TransUnion sees fraud attempts rise 24 percent among its customers globally
The global rate of suspected financial-services digital fraud attempts among TransUnion customers rose 24 percent in the first four months of 2021 compared to the previous four months, according to the credit-reporting and digital ID validation firm.
TransUnion sells business-to-business services to detect digital fraud. An identity vendor, Trulioo, in March reported that more than half of financial services firms and three-quarters on online marketplaces have adopted more digital ID-verification tools, including those for mobile devices.
Suspected digital fraud attempts grew 25 percent in financial services among TransUnion’s customers in the United States, and 23 percent in Canada. The biggest increases in its survey were in Columbia, at 61 percent, the UK, at 53.6 percent, and Brazil, at 53.5 percent.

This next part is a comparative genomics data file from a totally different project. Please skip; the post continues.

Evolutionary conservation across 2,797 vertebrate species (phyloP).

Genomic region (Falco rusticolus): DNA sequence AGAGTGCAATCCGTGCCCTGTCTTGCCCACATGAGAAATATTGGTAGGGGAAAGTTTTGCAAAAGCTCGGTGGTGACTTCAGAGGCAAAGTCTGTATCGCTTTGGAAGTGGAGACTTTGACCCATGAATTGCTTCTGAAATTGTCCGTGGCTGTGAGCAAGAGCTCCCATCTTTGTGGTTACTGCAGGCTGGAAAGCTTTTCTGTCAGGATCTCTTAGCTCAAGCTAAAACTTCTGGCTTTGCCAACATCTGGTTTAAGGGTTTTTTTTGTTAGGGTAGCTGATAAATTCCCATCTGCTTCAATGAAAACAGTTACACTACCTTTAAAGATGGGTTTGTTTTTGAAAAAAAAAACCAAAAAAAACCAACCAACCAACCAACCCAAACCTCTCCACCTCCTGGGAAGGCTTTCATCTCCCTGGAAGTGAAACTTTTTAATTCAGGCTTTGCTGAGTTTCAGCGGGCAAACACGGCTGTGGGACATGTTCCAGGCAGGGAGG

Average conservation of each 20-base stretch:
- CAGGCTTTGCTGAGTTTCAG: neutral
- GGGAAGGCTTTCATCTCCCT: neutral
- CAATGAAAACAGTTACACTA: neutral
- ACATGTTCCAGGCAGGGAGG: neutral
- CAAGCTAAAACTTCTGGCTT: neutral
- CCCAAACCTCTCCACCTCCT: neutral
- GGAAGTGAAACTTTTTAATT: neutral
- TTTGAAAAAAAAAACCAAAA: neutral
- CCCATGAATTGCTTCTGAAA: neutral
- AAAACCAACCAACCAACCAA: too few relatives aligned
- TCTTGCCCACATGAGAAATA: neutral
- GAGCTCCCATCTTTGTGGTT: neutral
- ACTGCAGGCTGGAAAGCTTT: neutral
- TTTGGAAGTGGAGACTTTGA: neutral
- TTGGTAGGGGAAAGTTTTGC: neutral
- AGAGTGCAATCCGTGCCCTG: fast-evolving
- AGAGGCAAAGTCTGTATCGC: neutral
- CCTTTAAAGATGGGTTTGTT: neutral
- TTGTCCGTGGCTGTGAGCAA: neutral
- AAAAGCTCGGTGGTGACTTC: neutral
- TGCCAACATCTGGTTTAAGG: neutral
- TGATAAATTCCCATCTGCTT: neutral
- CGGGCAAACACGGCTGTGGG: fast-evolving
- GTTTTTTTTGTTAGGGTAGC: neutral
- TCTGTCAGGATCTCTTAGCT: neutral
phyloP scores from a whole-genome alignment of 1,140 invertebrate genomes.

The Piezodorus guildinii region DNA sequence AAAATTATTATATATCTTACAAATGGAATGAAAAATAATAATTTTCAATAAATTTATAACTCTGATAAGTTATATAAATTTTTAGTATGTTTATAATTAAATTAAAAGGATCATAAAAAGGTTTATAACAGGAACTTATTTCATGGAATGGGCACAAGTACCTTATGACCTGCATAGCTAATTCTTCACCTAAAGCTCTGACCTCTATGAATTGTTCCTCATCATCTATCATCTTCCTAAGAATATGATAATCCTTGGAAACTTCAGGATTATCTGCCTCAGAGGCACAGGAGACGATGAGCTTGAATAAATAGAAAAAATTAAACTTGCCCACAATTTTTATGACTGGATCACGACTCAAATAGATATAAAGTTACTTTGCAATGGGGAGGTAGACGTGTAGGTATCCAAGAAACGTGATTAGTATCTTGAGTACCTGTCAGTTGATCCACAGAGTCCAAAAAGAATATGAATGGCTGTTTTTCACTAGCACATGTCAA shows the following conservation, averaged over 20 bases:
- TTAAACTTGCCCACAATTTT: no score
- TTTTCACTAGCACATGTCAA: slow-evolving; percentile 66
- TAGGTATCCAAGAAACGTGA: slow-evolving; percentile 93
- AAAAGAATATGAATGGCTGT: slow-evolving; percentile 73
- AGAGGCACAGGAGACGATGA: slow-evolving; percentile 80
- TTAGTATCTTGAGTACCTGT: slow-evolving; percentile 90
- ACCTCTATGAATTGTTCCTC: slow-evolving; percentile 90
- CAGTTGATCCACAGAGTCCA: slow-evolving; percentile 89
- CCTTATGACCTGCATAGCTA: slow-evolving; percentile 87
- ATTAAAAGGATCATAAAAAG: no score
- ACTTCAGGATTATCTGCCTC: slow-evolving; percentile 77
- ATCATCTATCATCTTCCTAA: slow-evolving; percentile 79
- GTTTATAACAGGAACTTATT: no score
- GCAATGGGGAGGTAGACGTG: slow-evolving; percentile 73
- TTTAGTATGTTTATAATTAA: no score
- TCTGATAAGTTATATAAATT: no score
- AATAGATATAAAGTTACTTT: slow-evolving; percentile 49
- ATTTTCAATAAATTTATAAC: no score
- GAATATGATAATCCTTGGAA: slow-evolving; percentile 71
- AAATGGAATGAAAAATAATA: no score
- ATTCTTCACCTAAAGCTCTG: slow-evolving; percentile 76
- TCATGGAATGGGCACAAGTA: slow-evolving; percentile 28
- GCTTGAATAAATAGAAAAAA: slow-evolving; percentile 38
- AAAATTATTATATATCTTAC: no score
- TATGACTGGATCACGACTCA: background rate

Spain rose a mere 0.3 percent.
TransUnion defines the rate of suspected digital fraud attempts as the ones that its one billion customers “either denied or reviewed due to fraudulent indicators compared to all transactions (the company) assessed for fraud.”
Digital identity theft was the biggest segment of fraud in financial services. The second and third segments were first-party application fraud and account takeover, respectively, according to the company.
TransUnion released a statement about the figures for financial services attempts saying the increases reflected criminals realizing that that is where the money is at.
In a survey that revealed the trend, 60 percent of customers reported that most of their financial transactions are made through mobile apps.